Rapid weight loss may promote advanced fatty liver disease – new research

About 2% of adults worldwide suffer from a condition called non-alcoholic steatohepatitis (Nash), an advanced form of non-alcoholic fatty liver disease. This occurs when fat builds up in the liver, causing inflammation and scarring.

Without treatment it can eventually lead to cirrhosis of the liver – and can also increase the risk of other serious health conditions, such as heart disease.

There is currently no medication to treat Nash. Since it is the excess fat in the liver that causes the inflammation and scarring that are characteristic of the condition, the mainstay of current treatment for patients is weight loss.

However, the kind of weight loss that most people can achieve on their own is modest and not enough to significantly reduce liver fat and change inflammation and scarring.

But our recent research suggests that rapid weight loss achieved through the “soups and shakes” diet — commonly used to treat obesity and type 2 diabetes — may reduce the severity of Nash.

To conduct our study, we recruited 16 participants with obesity, Nash and moderate to advanced liver scarring. Five participants were women and 11 men. Most of the participants were white.

All participants took part in a “soups and shakes” weight loss program, replacing their regular meals with specially formulated soups, shakes, and bars for 12 weeks. They ate four of their choice of products each day, which provided them with about 880 calories and all the essential vitamins and minerals.

After the initial 12 week period, they gradually begin to reintroduce regular foods into their diet over the next 12 weeks. They were also given regular support from a dietitian to keep them on track and motivated throughout the 24-week study.

At the start of the study, participants were weighed, had their blood pressure taken, blood tests were done and two scans that measured the health of their liver. This scan estimated how advanced their liver inflammation and scarring was and the amount of fat in their liver.

This test is also repeated at 12 and 24 weeks – with an additional blood test done at four weeks.

Fatty liver digital image.
If left untreated, Nash can lead to cirrhosis of the liver.
crystal chandelier / Shutterstock

Fourteen participants completed the 24-week study. Participants lost an average of 15% of their body weight, indicating that they were mostly on a weight loss program.

Our study also shows that rapid weight loss is safe for participants. In the past, this type of diet was not recommended for Nash’s patients due to safety concerns. The most common side effect patients experience is constipation – but this is temporary and usually only mild.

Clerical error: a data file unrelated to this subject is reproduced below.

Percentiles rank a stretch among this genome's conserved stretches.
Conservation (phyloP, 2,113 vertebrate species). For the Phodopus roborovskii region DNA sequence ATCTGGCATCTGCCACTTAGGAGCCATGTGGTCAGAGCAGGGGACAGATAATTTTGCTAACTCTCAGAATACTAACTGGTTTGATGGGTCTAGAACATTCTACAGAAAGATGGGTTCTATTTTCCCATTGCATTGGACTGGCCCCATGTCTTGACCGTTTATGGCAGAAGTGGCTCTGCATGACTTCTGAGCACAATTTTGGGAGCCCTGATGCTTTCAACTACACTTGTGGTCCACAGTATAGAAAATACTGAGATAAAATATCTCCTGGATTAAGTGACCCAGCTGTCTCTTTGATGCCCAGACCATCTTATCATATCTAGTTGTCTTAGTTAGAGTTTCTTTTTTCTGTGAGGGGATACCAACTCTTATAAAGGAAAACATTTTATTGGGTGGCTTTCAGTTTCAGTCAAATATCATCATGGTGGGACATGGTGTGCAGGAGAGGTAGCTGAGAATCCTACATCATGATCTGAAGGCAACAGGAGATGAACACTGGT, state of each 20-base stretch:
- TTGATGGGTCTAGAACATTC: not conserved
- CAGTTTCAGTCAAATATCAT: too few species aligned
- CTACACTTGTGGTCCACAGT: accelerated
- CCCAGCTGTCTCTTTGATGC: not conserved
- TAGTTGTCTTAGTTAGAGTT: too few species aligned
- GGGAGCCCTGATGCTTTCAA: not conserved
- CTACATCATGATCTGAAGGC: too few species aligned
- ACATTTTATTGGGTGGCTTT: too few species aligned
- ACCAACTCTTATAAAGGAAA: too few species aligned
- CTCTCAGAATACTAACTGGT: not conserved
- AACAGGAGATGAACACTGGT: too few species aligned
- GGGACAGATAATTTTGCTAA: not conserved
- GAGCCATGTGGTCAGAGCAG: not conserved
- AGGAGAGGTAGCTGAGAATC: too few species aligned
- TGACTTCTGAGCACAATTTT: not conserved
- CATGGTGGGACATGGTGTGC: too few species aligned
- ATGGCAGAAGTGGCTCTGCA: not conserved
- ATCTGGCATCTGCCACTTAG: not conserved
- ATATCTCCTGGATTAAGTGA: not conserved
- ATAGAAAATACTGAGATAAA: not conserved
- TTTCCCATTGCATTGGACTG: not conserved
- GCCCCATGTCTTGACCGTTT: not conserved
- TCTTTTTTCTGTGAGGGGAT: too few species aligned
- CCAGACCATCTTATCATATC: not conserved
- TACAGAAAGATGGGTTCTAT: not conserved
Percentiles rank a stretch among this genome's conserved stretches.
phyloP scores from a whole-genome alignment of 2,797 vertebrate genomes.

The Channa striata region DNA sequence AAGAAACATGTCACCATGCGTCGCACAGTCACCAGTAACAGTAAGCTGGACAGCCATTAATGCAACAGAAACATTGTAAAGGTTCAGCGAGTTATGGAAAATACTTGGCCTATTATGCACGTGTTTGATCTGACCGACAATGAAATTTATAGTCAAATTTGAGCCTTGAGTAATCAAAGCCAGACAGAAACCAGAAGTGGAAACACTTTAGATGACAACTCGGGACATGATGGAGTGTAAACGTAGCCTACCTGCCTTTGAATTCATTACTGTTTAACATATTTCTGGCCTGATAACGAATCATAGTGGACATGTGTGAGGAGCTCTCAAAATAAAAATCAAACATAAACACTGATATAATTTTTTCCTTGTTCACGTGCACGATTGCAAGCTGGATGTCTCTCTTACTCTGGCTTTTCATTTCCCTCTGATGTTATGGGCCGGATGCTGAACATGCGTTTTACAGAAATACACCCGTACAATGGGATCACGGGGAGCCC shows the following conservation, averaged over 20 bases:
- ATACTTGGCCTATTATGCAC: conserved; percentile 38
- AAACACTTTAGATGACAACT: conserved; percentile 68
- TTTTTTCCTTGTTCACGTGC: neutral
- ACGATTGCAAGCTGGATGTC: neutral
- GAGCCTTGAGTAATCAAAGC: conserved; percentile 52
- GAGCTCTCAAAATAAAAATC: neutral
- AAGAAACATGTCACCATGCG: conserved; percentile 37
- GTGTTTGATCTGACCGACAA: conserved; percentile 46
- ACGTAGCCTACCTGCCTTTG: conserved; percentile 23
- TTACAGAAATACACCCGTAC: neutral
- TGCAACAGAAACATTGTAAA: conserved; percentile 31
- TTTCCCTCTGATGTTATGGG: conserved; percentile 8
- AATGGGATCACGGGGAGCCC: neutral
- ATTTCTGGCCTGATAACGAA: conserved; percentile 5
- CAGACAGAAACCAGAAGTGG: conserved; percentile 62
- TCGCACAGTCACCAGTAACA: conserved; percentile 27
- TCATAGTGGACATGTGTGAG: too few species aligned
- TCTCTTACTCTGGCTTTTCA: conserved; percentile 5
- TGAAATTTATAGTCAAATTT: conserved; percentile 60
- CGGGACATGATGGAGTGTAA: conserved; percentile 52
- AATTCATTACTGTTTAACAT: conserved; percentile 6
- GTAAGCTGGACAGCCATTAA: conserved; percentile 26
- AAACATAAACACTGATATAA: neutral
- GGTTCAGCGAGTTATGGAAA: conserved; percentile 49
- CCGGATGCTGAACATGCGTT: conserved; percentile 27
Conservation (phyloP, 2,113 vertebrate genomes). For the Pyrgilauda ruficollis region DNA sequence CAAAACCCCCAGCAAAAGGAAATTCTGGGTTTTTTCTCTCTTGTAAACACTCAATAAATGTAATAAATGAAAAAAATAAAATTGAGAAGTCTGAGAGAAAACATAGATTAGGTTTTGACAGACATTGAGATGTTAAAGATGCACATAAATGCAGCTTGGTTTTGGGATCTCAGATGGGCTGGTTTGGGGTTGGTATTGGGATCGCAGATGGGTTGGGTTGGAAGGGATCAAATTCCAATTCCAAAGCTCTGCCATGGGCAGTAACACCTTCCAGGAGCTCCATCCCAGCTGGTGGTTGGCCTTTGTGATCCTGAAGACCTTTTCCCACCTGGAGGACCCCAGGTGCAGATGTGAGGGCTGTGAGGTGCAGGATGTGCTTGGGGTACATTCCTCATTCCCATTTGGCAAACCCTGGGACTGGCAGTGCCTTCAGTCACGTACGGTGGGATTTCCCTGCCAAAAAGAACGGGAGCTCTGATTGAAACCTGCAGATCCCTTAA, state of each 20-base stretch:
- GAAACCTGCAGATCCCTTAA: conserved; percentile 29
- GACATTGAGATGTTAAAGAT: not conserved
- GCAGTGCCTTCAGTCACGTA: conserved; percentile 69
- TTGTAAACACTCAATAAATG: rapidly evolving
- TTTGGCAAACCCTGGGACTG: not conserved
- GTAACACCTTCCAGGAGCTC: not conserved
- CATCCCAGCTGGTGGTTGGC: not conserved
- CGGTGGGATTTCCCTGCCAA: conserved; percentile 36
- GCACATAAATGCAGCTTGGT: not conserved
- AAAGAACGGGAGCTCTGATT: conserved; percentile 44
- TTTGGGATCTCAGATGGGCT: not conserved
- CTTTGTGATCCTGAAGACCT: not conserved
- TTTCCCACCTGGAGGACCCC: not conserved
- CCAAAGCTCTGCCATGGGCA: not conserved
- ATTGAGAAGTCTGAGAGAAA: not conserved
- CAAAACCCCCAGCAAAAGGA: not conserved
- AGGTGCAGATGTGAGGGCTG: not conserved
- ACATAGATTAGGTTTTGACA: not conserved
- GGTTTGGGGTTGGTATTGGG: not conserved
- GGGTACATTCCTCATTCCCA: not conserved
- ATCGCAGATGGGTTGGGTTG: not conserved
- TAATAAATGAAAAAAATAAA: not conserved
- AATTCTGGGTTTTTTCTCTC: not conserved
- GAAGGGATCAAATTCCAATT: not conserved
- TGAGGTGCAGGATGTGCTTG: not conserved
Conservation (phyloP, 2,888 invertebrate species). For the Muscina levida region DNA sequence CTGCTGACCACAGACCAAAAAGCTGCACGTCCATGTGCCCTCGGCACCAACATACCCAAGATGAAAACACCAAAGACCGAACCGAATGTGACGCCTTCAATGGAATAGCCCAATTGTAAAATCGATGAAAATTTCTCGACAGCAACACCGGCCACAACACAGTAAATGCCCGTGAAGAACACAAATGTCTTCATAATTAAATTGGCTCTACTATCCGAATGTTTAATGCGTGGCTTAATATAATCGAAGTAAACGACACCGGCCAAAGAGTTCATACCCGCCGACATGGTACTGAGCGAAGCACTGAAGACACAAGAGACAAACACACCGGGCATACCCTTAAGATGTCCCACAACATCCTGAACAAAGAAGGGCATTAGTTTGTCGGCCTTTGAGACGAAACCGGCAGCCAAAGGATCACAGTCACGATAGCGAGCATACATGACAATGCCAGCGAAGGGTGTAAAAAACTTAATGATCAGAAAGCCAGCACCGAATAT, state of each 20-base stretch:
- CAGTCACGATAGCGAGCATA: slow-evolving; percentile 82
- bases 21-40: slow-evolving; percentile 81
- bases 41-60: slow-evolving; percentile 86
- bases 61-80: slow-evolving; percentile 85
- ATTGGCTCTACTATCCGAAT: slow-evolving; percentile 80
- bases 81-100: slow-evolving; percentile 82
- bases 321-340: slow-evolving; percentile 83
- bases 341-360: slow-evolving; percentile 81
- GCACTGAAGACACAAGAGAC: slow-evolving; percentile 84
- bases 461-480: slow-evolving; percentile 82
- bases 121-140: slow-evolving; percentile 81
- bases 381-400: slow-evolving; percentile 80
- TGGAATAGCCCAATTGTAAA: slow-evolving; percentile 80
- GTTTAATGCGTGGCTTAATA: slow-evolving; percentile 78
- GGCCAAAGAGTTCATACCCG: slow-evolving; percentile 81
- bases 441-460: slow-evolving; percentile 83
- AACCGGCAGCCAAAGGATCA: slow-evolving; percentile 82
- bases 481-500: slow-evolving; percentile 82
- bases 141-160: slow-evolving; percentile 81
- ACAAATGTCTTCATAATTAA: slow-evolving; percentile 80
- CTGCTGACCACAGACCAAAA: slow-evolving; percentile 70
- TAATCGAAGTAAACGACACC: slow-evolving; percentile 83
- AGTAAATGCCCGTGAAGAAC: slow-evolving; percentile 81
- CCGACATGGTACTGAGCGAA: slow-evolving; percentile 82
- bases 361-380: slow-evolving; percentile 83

The scans also showed that most of the participants had significant increases in fatty liver and markers of inflammation and scarring of the liver.

The improvement is bigger than the treatment

These are some of the largest increases in liver disease severity reported in studies to date, approaching the levels of improvement seen with weight loss after bariatric surgery. No experimental drug has shown an increase of that magnitude.

While some weight gain is likely to occur, if participants are able to maintain at least most of their weight loss after the study ends, it may be able to reverse the trajectory of their liver disease.

What’s more, systolic blood pressure and hemoglobin A1C (a marker of blood sugar control) were also significantly improved in participants with hypertension and type 2 diabetes at the start of the study. This may indicate that the program could be used to reduce the risk of heart disease, which is the most common cause of death in people with Nash.

Because our results are from a small study, further research is needed to test this program in larger trials with a more diverse participant and control group. It will also be interesting to see if this program can benefit patients suffering from more advanced forms of liver disease – such as cirrhosis of the liver.

But it is promising to see from our study that the diet appears to be safe for people with Nash and effective in improving their liver health.

#Rapid #weight #loss #promote #advanced #fatty #liver #disease #research

Leave a Comment